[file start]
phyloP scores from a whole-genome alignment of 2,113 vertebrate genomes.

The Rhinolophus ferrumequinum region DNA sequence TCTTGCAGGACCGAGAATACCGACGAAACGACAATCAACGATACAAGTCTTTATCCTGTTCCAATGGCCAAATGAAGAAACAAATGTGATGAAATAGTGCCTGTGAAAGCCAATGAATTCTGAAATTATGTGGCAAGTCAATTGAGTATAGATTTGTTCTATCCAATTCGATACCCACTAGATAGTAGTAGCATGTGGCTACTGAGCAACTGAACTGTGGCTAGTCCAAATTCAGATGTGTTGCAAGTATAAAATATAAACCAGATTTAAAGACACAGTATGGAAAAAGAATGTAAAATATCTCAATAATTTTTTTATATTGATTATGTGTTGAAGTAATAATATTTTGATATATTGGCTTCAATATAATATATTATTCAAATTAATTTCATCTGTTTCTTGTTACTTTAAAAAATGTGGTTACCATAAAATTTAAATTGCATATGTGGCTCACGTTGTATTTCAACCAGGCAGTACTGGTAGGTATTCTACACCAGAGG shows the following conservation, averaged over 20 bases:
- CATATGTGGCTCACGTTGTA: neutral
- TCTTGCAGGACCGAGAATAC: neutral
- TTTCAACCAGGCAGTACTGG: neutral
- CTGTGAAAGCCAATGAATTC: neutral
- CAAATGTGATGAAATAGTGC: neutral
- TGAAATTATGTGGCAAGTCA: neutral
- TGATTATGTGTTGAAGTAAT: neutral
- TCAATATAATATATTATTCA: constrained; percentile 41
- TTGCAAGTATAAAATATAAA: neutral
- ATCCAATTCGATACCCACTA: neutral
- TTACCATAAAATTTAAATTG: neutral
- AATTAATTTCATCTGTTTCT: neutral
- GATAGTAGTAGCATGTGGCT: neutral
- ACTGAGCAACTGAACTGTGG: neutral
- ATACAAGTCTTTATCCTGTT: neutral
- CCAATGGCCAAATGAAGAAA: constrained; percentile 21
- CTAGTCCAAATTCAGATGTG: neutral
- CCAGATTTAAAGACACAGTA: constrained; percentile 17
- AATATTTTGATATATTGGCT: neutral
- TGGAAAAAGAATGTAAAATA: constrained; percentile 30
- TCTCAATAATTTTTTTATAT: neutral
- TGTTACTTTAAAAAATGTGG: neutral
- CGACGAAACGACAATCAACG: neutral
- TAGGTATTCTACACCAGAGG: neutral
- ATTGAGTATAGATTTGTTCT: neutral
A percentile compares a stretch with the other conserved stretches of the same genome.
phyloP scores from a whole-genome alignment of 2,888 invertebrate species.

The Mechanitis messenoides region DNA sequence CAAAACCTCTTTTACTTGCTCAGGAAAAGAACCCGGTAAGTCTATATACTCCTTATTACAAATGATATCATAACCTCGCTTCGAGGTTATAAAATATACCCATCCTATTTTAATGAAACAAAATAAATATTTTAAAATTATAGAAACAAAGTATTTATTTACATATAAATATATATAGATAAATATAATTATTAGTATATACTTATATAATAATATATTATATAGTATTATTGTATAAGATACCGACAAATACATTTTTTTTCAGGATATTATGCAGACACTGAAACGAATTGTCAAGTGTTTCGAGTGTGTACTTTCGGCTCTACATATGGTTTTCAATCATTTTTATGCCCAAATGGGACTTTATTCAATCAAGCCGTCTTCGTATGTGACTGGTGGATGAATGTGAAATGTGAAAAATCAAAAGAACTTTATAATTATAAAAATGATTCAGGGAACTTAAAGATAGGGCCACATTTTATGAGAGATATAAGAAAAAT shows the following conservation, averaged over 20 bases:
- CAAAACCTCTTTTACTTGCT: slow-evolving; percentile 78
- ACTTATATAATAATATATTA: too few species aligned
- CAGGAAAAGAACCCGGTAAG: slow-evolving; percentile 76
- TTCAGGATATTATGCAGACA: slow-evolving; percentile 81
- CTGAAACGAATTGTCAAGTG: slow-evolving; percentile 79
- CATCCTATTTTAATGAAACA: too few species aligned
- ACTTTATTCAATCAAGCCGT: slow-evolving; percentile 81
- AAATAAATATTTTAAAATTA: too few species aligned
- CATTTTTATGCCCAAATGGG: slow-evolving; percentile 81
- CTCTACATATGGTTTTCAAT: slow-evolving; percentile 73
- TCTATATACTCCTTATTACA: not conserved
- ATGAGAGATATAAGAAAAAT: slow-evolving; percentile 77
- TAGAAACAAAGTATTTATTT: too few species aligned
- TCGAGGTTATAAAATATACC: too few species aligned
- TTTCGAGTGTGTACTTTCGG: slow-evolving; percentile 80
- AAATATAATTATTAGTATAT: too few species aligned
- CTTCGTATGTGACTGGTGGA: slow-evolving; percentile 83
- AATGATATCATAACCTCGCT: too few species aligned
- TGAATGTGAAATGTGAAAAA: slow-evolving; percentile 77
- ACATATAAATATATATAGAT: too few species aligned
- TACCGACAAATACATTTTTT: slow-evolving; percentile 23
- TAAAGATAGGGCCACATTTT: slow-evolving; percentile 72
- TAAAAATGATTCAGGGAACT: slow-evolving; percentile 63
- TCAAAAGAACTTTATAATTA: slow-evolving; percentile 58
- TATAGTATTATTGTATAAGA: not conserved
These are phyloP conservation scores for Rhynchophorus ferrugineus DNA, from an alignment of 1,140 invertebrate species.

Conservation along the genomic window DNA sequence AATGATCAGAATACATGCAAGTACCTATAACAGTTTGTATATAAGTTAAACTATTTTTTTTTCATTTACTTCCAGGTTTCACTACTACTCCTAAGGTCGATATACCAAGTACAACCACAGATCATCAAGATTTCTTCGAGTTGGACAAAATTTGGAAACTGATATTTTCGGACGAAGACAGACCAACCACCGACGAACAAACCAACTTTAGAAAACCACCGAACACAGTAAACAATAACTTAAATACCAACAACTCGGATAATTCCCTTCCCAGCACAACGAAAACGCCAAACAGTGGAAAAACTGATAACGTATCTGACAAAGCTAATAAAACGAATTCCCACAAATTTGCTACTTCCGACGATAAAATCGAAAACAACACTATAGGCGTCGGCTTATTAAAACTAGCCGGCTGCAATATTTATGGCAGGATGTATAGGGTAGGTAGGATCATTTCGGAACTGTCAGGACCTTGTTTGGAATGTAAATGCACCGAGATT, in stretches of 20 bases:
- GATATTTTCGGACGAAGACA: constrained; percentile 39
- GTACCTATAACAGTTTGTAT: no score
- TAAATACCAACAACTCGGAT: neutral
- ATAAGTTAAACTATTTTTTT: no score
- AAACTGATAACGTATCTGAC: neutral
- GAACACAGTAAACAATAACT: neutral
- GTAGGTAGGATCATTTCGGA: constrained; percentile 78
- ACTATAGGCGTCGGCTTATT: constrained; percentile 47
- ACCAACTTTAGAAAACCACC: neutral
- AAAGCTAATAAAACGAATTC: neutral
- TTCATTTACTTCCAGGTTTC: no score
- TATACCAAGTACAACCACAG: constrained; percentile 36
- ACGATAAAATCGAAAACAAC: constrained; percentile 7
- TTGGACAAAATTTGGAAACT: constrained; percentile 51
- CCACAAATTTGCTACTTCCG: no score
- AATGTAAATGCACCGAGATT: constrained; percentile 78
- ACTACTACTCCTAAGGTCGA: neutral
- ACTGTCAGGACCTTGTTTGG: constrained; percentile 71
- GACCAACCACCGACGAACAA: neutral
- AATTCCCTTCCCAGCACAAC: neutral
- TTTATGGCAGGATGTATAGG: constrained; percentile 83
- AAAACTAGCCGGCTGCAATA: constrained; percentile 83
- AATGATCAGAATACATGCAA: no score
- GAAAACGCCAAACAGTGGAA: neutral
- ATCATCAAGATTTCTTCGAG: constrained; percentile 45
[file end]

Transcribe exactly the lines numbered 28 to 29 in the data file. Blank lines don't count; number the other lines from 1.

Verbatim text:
A percentile compares a stretch with the other conserved stretches of the same genome.
phyloP scores from a whole-genome alignment of 2,888 invertebrate species.